Huco’s Culture of Trust & Working Remote


Mike Lee
April 27, 2020

Are you new to working remote?

This post is about the concept of Trust, its importance in the remote work environment and how we apply this concept at Huco as an entirely remote workforce.

What is Trust, and why does it apply to the workplace? As individuals we set expectations for how others behave. For instance, when you reserve a conference room, you expect that your colleagues will honor your request and leave the room vacant for your meeting. That expectation is Trust. You also expect that people will consistently meet expectations. Simply put: Trust = Consistency / Time.

Harvard researchers Mortenson & Neely define two types of trust that are important to understand while applying this concept to the workspace:

  • Swift Trust develops quickly and may disappear entirely once the situation requiring trust passes. For instance, I trust my Uber driver to take me to a client site even if I’ve never met them before.
  • Passable Trust exists permanently based on observing consistent behavior matching expectations over time. For instance, I trust Kate in IT to prepare new SharePoint sites for our clients because she always sets them up within a day of my request.

In the workplace, when your organization hires a new team member, you probably know little about this person. However, there is an expectation this individual will perform the tasks required for the role they were hired for. This is an example of Swift Trust. Over time, by consistently performing their job duties, your new colleague builds Passable Trust. For those who do not work face to face with their colleagues on a daily basis, this Passable Trust is particularly important.

Creating Trust between colleagues that do not work together in the same location goes beyond the challenge of simply scheduling meetings that work for team members in different time zones or everyone getting their work done on time. As a leader, how do you foster Trust with colleagues that you do not interact with face to face? To understand the practical application of Trust, Mortenson and Neely similarly break down the concept of Knowledge:

  • Direct Knowledge is learning about the other person. For instance, I know that my colleague Daniel is excellent at creating dashboards, so I trust him to prepare visuals for our slides when creating presentations.
  • Reflected Knowledge is learning how you come across to others. I know that Daniel understands I’m not as experienced creating dashboards as he is because he offers to help before I ask.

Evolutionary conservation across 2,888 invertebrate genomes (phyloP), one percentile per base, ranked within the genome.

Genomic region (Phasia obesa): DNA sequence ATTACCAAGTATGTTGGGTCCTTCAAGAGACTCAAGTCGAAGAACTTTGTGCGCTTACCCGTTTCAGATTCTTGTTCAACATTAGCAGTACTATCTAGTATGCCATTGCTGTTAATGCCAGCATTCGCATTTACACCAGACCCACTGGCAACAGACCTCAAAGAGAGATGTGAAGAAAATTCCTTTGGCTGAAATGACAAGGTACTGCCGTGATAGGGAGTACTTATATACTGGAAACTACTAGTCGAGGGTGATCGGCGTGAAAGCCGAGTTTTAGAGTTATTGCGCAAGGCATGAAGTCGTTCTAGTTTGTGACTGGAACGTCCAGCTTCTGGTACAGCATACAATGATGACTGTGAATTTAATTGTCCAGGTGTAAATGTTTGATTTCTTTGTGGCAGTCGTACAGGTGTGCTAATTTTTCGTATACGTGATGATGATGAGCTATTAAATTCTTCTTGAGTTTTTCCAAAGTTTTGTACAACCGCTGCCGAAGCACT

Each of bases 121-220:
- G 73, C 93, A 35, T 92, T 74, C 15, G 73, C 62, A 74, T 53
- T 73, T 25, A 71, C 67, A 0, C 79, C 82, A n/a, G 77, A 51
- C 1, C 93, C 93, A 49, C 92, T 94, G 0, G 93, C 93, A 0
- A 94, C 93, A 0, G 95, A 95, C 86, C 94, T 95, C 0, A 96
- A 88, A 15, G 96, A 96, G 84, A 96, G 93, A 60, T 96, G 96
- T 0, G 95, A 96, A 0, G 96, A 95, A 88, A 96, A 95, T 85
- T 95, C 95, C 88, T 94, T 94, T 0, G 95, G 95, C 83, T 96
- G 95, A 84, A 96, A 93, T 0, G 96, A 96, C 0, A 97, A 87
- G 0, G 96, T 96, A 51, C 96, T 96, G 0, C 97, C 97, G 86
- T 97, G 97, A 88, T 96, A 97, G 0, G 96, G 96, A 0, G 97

This concept of Knowledge is critical for effectively building Trust in digital workspaces where there may be underlying cultural differences. A colleague of mine from the UK had lunch with me in Houston. After lunch, he asked why others were responding to him with “Yes Sir” or “No Sir”. He thought everyone wanted to make him feel old. So, while his colleagues were trying to treat him with respect in their own way, he was experiencing it as rudeness. Once this slight difference in dialect was understood, the group was able to build more collegiality, and everyone became friendlier in turn.

For those who typically work in person with their colleagues, Passable Trust and Direct Knowledge may already exist. In a shared workspace, simple misunderstandings like the dialectical example above are easily overcome. Various rituals such as making small talk while refilling a cup of coffee have been the traditional vehicles to building Direct and Reflected Knowledge of each other. The virtual work environment lacks these simple opportunities for discrete Knowledge and Trust building interactions.

At Huco, we consider the concept of Trust a Fundamental Skill and have embedded it in our company culture. Here are our top tips that you can apply to your own organization:

  1. Foster an environment that builds both Direct and Reflected Knowledge internally. At Huco, we prefer to use video calls when possible as it makes it easier to read non-verbal communication cues and gain Reflected Knowledge by taking the time to understand each other.
  2. Understand that Trust is a 360-degree requirement. Huco’s leadership team expects that they must build the Passable Trust of employees, and reciprocally, our consultant staff must build Passable Trust from management and other team-members.
  3. For external communications, develop practices that create Trust with your clients or other organizations you interact with. We create standardized processes for our work products (internally referred to as wheels) to ensure consistency regardless of the employee working on the project. This fosters Trust from our clients by leading to expected behavior and outcomes.
  4. Adapt team-building rituals from traditional office environments to your remote office. At Huco, we use MS Teams as an internal communication tool. We have individual channels for our unique practice areas and general channels for all employees including a “Fun” channel that takes the place of traditional water cooler chats.

The proper application of Trust has always been essential for successful global teams. Today, with more of us working from home than ever before, this concept will grow in importance, but you must be careful: you can’t force Trust on people. It must develop over time.

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